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Green, Natural Burials 2017-09-05T00:32:41+00:00

Understanding Green, Natural Burials

Civil War Battle

Green, Natural Burial v/s the typical “American Way of Death”

For thousands of years, green, natural burial customs have been used to honor the dead and heal the living. The great religious traditions, which gave us our end-of-life rituals, have invited us to find solace in the fact that we are all connected to the same natural cycle of birth, death, decay, and rebirth. Then something happened.

Green, natural burials fell out of favor during the Civil War. That was when the Union Army, wanting to transport slain soldiers from the battlefields back home for burial developed a technique that involved the draining of a corpse’s blood and embalming it with a fluid made with arsenic for preservation.

The manufacturers of embalming fluid established some of the nation’s first mortuary schools, making embalming a cornerstone of the American way of death. Other products added to the movement including the steel coffin and the concrete burial vault.

Impact of Green, Natural Burial v/s Contemporary Burial 

Each year conventional funeral homes of America bury coffins, vaults, and embalming fluids, none of which are required by law in any state. “Death Care” in America has become a $20 billion industry—and a wasteful and toxic one at that. None of this happens with a green, natural burial.

Each year we bury:

  • Over 800,000 gallons of embalming fluid, a known carcinogen according to the World Health Organization. This is enough to fill 8 Olympic-size pools.
  • More steel than was used to build the Golden Gate Bridge.
  • So much reinforced concrete that we could construct a two-lane highway from New York to Detroit.
  • Enough copper to wire 150 homes.

There are also all of the polluting fertilizers and pesticides that traditional cemeteries use to keep their lawns looking good.

Contemporary Burial
Ecological Costs of CremationsCremation Urns

Green, Natural Burial v/s the Ecological Costs of Cremations 

Cremation is an economical choice, but not as environmentally positive as one might think. The incineration process uses a tremendous amount of energy and emits toxins which then must be dealt with. Cremation also destroys the wonderful nutrients the body contains that could otherwise be given back to the earth.

Many people think cremation is better. (Actually, it isn’t!) The rate of cremation has risen to over 55% over the last 40 years, mostly as a cost incentive.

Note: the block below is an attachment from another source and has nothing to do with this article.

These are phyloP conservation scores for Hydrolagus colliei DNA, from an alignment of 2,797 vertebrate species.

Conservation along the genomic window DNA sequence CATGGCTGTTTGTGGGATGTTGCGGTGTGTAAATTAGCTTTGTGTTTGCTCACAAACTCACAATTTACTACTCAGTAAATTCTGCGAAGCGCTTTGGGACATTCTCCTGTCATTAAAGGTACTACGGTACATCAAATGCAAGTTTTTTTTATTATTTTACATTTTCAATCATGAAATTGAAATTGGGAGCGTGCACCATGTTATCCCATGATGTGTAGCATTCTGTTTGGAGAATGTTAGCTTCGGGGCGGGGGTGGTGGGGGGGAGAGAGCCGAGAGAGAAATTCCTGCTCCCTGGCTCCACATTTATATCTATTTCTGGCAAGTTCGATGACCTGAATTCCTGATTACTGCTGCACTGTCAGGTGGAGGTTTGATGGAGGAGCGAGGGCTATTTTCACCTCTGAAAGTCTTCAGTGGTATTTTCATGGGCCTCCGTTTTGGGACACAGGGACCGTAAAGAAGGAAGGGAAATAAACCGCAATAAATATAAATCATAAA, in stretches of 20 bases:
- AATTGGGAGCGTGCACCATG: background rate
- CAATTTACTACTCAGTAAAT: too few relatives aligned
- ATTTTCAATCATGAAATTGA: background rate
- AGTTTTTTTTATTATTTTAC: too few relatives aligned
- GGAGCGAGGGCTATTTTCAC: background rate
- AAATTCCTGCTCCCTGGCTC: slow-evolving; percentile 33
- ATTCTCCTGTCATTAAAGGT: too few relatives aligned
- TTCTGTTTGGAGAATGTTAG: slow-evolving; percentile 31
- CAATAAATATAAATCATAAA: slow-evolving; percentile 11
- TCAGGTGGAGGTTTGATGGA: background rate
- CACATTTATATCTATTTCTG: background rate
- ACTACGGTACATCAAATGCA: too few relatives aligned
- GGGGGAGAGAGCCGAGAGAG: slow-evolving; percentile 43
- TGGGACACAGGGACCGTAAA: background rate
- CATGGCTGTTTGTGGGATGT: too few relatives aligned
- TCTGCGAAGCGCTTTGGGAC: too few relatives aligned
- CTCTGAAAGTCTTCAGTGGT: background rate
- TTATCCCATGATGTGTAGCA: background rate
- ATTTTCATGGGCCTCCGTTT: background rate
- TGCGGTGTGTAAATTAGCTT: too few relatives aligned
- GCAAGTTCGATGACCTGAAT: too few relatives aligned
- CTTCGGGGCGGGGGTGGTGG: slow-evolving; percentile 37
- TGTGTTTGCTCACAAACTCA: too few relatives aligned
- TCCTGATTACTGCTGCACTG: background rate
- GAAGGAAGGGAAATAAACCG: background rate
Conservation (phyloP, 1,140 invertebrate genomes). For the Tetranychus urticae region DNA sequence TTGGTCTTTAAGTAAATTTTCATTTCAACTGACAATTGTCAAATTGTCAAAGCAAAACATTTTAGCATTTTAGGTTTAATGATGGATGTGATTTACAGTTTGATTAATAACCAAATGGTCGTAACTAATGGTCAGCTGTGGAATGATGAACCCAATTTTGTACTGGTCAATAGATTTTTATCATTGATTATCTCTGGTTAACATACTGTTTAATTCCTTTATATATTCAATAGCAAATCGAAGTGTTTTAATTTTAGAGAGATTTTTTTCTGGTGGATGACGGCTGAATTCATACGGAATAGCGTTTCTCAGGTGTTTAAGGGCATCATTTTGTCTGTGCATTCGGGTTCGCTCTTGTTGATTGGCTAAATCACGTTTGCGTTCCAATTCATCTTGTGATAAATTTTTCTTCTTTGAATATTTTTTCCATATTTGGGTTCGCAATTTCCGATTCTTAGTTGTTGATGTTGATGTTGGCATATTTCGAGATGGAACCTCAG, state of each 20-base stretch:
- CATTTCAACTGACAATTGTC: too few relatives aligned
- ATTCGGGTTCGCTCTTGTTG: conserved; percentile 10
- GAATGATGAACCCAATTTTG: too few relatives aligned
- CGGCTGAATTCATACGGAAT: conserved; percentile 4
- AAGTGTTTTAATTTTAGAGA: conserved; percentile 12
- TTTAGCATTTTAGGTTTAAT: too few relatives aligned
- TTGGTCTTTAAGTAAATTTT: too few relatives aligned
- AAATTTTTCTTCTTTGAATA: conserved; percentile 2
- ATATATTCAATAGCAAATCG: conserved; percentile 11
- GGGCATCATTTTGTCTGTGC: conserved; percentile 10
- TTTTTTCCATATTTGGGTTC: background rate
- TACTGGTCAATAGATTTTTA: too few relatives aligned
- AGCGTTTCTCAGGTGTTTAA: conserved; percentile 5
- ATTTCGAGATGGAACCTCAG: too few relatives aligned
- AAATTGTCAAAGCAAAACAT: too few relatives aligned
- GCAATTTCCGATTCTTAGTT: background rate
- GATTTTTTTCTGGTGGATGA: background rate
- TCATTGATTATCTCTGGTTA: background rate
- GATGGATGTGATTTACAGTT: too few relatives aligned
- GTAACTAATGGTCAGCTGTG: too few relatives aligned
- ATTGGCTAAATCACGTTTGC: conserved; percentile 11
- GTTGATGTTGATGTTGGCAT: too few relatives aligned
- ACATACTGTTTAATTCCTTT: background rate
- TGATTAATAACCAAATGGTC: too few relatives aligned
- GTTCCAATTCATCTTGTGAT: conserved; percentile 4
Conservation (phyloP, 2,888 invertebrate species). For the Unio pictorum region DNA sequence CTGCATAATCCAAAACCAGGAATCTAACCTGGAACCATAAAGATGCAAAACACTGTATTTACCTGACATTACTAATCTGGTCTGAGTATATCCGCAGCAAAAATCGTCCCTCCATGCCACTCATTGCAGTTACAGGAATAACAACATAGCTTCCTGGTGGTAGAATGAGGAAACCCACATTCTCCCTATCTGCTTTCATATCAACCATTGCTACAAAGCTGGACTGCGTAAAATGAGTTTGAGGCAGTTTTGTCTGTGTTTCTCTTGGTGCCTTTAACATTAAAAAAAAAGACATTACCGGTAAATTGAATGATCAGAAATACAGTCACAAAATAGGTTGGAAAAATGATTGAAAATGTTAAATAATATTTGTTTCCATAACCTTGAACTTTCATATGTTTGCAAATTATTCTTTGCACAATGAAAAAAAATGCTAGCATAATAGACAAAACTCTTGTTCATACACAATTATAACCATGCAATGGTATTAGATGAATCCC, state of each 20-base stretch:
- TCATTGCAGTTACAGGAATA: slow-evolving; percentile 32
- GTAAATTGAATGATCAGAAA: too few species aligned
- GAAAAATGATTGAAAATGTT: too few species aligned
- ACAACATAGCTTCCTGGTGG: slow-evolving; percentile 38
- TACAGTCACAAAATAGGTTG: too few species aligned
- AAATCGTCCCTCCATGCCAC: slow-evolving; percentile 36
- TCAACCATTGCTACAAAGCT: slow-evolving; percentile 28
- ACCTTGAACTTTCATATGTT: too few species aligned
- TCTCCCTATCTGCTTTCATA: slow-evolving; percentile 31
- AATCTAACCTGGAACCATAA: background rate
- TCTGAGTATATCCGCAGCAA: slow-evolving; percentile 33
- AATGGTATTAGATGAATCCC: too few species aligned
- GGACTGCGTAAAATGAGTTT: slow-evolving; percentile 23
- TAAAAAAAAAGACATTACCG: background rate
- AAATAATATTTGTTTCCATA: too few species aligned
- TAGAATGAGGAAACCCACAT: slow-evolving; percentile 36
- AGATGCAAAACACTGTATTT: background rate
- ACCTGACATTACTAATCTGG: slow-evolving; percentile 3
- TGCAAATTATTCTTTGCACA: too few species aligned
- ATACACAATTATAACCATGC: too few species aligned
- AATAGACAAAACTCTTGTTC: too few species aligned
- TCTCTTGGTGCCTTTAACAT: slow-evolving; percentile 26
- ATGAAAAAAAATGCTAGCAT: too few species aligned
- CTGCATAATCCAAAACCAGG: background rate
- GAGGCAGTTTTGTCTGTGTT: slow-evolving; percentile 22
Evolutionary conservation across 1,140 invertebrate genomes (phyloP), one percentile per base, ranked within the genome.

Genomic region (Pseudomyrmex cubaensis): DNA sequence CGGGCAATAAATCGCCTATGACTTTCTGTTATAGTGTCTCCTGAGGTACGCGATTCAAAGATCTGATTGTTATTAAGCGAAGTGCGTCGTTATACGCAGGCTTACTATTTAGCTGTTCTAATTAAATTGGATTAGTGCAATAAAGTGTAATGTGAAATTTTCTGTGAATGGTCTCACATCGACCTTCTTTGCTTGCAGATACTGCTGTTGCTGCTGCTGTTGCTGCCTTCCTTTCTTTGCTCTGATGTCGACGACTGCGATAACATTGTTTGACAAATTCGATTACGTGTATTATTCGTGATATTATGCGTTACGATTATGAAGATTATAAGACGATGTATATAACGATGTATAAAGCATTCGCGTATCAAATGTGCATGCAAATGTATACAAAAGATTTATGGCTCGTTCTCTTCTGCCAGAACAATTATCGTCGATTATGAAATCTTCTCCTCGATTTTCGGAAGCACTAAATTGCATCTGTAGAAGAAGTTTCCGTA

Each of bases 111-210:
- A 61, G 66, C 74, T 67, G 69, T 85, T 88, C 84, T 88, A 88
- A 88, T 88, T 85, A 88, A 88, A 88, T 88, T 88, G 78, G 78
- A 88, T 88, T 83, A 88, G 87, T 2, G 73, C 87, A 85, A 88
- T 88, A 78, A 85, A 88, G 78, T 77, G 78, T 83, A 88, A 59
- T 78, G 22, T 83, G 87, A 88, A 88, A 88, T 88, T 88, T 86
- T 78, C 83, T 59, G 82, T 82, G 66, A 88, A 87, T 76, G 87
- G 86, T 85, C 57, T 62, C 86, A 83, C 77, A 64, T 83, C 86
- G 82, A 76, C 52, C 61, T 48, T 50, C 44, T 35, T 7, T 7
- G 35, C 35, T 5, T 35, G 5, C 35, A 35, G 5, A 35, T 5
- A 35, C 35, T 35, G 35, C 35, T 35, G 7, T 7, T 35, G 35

• Each cremation releases between .8 and 5.9 grams of mercury as bodies are burned.  This amounts to between 1,000 and 7,800 pounds of mercury released each year in the U.S.  75% goes into the air and the rest settles into the ground and water.
  • You could drive about 4,800 miles on the energy equivalent of the energy used to cremate just 1 person.  From all the cremations in the US in just one year, that’s enough fuel to take you to the moon and back 85 times.
  • Cremation removes the body from the cycle of nature, keeping it from nourishing new life

The Choice for Natural Burial

Supports natural renewal and growth. It’s a way to give back to the earth. It’s death nourishing new life!

Green, Natural Burial reunites your body with the earth while nurturing and renewing the land.

Green, Natural Burial 

Green, natural burial is a safe and legal burial practice that uses biodegradable containers and avoids embalming fluids and vaults.

Not only does green burial help protect land, the land is made verdant by the burials, bringing families and friends closer to nature in the commemoration of their loved one’s life. The green burial ground is a sacred, hallowed ground. 

Green burial costs less and has a tremendously positive environmental impact.  Unlike burial in a conventional cemetery, natural burial avoids introducing pollutants to the environment. A natural cemetery eliminates the harmful environmental impacts caused by conventional burial.  A natural cemetery, like Countryside Memorial Park, goes a step further to restore and preserve land with a perpetual conservation easement.  The conservation easement legally protects the land from all future development beyond that of burials and cemetery operations. It preserves natural spaces, important not only to plants and wildlife, but where people may find the serenity of being close to nature.

Burial in a beautiful and natural setting leaves a legacy of land conservation in honor of those we love.

Wicker Casket
Advantages of a Green Burial

Click on picture to enlarge

Advantages of a Green, Natural Burial

Simplicity: Wrapping the body in a shroud or placing it in a biodegradable coffin appeals to those who prefer to be simple, loving and natural.​

Lower Cost:  Green, Natural burials don’t involve embalming, fancy caskets, or concrete vaults. They don’t involve expensive cemeteries either.

Conserves Natural Resources:  No fuel, concrete, steel, or copper is used. Ever. ​

Eliminates use of hazardous chemicals:  No toxic embalming formaldehyde is used. Ever.

Preserves natural areas: Love of nature and a desire for a place in a forever wild area is a main reason for choosing green burial. Natural burials nourish native trees, shrubs, wildflowers, birds, bees, and all of nature.

Green burial offers: The ability to participate in the Sacred Cycle of Life and Death. 

Links to More Information

National Geographic Green Burials

Helpful Resources